Item 1B – Unresolved Staff Comments

 

Not applicable

 

Item 2 – Properties  

 

We own and lease office and manufacturing properties as outlined in the table below. 

 

Location

    

Square
Feet

    

Owned /
Leased

    

Principal Use

Bridgewater, MA

 

5,200 

 

Owned

 

Corporate headquarters and executive office

Westwood, MA

 

20,200 

 

Leased

 

Global Operations Center including research and development, sales and administrative services

Randolph, MA

 

77,500 

 

Owned

 

We ceased manufacturing of products at this location effective December 2012, and this facility is currently idle, with demolition planned for fiscal 2016

Oxford, MA

 

73,600 

 

Owned

 

Manufacture of tape and related products for the electronic and telecommunications industries, as well as laminated durable papers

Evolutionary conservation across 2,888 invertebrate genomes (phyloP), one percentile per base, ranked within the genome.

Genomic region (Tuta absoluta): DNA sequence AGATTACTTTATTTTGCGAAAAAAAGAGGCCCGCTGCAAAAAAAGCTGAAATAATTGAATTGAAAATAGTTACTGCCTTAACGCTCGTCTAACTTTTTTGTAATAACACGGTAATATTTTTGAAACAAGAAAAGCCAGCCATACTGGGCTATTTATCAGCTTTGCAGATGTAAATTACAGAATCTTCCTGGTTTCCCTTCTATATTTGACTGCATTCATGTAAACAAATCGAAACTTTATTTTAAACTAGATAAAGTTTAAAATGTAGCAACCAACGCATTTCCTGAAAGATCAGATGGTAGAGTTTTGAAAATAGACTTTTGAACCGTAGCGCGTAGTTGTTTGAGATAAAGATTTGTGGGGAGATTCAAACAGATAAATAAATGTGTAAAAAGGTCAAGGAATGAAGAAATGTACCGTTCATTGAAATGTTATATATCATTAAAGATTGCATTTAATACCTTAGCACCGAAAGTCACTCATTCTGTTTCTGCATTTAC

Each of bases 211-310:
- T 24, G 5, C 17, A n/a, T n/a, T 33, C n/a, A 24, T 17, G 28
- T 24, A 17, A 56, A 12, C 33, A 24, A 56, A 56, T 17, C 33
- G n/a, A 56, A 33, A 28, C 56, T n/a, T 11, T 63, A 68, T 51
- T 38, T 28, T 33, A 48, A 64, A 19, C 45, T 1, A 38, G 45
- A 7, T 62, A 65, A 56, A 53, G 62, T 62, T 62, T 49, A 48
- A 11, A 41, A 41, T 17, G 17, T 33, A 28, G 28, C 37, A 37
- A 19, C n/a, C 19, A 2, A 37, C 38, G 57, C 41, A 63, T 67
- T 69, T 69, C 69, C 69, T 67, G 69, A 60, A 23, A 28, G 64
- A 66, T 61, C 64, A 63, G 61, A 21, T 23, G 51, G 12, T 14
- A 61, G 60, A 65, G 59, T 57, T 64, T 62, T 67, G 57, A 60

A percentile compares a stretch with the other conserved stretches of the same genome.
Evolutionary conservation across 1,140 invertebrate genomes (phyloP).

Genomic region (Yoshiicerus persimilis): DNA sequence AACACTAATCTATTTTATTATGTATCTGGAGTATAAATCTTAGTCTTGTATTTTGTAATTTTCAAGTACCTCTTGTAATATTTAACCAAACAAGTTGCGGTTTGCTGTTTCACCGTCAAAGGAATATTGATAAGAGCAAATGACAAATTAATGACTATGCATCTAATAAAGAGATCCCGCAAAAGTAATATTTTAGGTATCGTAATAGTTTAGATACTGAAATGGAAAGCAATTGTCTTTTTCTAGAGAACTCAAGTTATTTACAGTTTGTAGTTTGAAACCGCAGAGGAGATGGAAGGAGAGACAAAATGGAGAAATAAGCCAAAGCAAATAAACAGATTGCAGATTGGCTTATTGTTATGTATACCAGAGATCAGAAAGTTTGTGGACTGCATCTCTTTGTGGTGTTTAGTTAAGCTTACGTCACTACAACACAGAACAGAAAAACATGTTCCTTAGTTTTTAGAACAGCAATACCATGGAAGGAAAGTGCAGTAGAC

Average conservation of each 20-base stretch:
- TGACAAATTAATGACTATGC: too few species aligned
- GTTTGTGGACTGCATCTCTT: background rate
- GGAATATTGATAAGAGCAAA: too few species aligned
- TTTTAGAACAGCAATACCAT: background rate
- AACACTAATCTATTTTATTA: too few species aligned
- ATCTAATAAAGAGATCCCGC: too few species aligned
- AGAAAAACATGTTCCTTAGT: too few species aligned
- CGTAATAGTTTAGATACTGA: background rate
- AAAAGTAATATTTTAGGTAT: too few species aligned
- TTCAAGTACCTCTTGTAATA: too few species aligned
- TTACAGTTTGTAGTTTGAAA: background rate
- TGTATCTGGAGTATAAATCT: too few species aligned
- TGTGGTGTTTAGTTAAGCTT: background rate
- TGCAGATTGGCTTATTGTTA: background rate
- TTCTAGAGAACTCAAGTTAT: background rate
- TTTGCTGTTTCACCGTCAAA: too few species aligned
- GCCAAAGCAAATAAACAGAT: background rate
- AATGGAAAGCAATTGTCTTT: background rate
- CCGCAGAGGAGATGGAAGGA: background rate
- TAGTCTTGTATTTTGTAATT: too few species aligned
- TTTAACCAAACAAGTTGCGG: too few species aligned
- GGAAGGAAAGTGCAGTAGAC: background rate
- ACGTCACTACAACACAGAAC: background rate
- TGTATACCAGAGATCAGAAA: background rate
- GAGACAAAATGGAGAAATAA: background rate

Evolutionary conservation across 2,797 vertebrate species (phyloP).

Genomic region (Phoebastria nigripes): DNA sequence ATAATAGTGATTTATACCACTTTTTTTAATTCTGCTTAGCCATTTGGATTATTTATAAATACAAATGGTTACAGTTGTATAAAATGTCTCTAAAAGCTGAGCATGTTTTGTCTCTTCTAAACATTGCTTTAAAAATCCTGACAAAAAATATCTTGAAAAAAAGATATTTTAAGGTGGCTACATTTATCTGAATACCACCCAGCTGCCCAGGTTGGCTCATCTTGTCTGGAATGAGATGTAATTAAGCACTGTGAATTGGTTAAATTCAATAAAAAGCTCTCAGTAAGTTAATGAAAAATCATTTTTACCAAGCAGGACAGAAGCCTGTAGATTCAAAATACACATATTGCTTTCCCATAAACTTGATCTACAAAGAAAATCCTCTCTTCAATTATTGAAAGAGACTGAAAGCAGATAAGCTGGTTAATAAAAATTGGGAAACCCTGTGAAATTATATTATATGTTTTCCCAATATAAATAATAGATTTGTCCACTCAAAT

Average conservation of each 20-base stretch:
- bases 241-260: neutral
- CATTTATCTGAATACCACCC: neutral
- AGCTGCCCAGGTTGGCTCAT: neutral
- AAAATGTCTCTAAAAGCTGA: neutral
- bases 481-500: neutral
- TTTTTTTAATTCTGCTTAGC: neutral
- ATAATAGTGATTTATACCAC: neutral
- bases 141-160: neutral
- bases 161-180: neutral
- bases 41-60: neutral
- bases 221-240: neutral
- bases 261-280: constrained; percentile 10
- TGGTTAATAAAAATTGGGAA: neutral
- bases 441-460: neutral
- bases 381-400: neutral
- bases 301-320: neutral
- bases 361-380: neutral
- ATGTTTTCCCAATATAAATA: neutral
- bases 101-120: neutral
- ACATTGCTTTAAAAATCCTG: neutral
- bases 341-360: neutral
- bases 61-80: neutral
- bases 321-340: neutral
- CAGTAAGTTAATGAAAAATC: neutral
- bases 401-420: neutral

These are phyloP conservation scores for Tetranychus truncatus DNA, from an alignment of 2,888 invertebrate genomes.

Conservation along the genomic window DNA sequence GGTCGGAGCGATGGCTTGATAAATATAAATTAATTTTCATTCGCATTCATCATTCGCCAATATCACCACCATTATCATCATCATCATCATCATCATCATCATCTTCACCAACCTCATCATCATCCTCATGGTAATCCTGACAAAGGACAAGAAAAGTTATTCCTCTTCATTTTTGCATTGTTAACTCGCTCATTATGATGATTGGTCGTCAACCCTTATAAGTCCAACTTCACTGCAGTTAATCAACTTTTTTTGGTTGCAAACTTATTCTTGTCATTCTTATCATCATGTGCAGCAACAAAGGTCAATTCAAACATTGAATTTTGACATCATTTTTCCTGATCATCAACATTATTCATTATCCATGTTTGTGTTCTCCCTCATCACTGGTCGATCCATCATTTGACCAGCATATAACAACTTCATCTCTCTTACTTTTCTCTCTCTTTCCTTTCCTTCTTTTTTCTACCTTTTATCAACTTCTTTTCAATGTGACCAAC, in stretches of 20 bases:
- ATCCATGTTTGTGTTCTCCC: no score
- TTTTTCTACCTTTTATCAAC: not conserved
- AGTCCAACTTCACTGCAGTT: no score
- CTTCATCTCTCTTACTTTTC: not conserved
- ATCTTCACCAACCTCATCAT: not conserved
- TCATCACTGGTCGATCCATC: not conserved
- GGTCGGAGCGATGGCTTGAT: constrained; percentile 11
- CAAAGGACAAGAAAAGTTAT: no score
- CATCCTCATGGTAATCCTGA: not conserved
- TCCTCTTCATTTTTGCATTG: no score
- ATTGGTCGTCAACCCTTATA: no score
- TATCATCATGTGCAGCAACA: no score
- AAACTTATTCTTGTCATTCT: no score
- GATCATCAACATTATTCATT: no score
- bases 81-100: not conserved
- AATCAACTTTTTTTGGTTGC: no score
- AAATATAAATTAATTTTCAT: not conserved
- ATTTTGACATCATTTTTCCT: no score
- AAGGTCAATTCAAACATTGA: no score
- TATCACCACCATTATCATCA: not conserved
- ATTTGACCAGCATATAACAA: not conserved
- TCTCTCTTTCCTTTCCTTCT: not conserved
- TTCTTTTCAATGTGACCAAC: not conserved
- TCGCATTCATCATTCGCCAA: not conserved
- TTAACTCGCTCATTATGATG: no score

Paterson, NJ

 

40,000 

 

Owned/Leased

 

We own the building and lease the land from the landowner.  Currently, the building is being leased to a tenant and the land is being sub-leased

Blawnox, PA

 

44,000 

 

Owned

 

Manufacture and sale of protective coatings and tape products

O’Hara Township, PA

 

109,000 

 

Owned

 

Manufacture and sale of protective electronic coatings, expansion joints and accessories

Evanston, IL

 

100,000 

 

Owned

 

Manufacture and sale of protective coatings and tape products

Houston, TX

 

45,000 

 

Owned

 

Manufacture of coating and lining systems for use in liquid storage and containment applications

Pawtucket, RI

 

70,400 

 

Owned